Credit cards Updated:
With more credit cards than people in the UK, and with each of us having on average 4 credit cards in our wallets, the balance transfer market has expanded at an incredible and possibly unsustainable rate. In April 2006 credit card debt totalled £56bn, with an estimated 75% of cardholders paying interest on their balances. Alarmingly, the reported average rate of interest paid on this lending is 15.5%, compared to a base rate of less than a third of that amount.
So how can you get a better rate of interest and what pitfalls should you be aware of when researching balance transfer deals, Andy Britchford analyst at moneyfacts.co.uk investigates:
Despite many credit card providers suffering due to an increase in levels of bad debt, still we see competitive deals entering the market. Recent new entrant GE Money currently offers a market leading 0% for 12 months on both Balance Transfers and Purchases.
But for those of you, either tired of chasing the 0% deals or having used all the possible deals in the market, the new breed of lifetime balance transfer deals may provide an alternative solution, offering relatively low rates of interest on any monies transferred until the balance is fully repaid. This eliminates the need to regularly change providers, yet provides additional flexibility when compared to a personal loan with fixed monthly repayments.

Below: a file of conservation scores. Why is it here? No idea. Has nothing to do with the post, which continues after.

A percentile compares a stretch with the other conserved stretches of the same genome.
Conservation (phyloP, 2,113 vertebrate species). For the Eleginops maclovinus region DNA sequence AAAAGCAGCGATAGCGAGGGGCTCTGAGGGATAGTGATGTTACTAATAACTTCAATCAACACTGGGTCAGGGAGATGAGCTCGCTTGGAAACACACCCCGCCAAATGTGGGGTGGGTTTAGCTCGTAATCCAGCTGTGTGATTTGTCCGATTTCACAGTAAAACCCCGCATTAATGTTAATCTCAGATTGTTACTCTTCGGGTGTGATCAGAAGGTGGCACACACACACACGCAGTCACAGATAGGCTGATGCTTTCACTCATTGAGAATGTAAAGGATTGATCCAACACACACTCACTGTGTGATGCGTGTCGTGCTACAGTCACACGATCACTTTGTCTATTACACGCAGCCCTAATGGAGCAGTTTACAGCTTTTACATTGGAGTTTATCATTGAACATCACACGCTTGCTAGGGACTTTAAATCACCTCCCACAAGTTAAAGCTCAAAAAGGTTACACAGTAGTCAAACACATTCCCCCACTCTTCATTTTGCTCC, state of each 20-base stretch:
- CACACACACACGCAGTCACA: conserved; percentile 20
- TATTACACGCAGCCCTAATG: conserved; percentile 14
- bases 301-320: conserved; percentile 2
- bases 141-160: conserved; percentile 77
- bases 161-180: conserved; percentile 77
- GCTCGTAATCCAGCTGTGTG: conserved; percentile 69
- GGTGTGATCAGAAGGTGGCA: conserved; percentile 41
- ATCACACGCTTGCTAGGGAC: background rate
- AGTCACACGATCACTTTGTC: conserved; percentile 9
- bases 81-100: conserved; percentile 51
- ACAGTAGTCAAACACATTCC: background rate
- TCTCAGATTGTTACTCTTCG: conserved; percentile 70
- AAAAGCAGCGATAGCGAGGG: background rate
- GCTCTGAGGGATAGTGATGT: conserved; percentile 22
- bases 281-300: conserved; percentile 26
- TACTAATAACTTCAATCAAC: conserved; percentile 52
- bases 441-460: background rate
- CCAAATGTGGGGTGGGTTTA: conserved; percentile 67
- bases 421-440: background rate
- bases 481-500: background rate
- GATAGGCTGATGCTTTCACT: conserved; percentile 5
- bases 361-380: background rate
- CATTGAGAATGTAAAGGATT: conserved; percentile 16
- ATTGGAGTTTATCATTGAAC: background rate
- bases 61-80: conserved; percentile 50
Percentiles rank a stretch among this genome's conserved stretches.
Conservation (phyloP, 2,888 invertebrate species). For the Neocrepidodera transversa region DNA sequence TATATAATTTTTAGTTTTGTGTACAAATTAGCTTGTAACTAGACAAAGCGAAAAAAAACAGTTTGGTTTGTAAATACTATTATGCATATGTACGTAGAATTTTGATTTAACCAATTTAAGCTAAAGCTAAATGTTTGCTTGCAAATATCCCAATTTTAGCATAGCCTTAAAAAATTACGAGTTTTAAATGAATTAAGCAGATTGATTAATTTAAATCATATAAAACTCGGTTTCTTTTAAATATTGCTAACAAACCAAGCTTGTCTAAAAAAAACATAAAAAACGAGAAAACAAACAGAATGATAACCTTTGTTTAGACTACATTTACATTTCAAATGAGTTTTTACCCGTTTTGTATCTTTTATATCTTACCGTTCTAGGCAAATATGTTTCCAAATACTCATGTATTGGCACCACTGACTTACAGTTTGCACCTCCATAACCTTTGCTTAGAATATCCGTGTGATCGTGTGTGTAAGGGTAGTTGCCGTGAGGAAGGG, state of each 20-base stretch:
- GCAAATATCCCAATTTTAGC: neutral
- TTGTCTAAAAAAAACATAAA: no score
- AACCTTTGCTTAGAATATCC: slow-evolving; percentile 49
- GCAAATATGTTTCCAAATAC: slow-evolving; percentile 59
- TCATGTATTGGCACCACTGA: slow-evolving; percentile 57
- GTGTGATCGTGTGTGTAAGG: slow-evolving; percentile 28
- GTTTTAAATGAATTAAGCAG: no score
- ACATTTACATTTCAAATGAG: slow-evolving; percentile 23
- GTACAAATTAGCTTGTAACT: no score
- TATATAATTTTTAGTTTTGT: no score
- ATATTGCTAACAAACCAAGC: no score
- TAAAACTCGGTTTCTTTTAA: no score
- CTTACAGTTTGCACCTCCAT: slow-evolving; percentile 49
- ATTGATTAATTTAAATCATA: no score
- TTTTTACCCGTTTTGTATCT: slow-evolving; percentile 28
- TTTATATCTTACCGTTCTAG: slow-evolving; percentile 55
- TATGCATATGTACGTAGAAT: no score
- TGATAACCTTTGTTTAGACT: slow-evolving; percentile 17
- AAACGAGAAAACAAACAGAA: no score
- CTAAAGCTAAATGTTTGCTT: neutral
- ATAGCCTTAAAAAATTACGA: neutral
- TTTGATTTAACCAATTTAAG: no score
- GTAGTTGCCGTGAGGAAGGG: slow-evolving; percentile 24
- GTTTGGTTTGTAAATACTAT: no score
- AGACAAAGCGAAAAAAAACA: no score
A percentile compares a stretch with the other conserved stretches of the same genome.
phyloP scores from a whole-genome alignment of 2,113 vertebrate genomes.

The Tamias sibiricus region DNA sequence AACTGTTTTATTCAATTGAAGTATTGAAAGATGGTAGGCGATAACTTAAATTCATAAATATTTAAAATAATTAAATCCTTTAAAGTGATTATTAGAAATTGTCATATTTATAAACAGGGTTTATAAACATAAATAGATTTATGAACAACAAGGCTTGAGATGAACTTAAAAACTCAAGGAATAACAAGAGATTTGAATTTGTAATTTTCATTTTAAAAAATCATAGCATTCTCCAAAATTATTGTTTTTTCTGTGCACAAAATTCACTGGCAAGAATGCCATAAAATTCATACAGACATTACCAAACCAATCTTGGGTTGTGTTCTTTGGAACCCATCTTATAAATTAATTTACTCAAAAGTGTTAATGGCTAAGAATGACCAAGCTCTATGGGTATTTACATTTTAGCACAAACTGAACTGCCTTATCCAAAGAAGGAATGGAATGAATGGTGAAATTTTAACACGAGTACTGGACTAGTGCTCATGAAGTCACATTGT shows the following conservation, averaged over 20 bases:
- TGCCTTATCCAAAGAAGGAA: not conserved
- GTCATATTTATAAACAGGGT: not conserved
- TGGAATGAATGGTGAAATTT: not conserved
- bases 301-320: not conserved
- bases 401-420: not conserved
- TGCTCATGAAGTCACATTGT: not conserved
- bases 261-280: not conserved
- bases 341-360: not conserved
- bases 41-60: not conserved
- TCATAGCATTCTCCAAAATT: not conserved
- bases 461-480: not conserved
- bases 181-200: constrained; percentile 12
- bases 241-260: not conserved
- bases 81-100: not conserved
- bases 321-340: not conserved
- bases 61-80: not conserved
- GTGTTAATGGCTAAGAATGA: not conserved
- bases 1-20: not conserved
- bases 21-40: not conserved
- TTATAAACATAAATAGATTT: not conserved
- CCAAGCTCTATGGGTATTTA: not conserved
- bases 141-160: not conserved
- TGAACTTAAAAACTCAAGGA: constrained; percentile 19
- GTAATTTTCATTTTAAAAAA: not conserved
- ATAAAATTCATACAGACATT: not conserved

Balance transfer fees are now a common feature of many deals, usually ranging between 2 and 3 percent of the balance, but do be careful, as many are uncapped, so for those transferring larger balances this could take the shine off of the interest free deal.
As with any deal, often those which offer unbelievable terms are often too good to be true, always ensure you read the full conditions of any offer. In particular with Balance Transfer deals, consider the type of rate required, whether a 0% deal for a limited time or a lifetime low rate and if any fee will be charged. But it is also worth delving a bit deeper in the terms and conditions.
But the real catch to these deals is hidden deep in the small print. With most card providers repayments will pay the cheapest debt first. So if you have 0% balance transfer deals and purchases on the same card, when making a repayment it will firstly repay the money owed on the 0% deal, so all the time incurring interest at the higher purchase rate on the purchases balance.
If you are looking to use the card for purchases too, standard rates vary considerably, and in most cases you are unlikely to find a card which offers best buy rates on balance transfers and purchases, so to avoid loosing any savings made by obtaining your balance transfer deal it is worth considering keeping a separate card in your purse or wallet for your purchases.
Disclaimer: Information is correct as of the date of publication (shown at the top of this article). Any products featured may be withdrawn by their provider or changed at any time.
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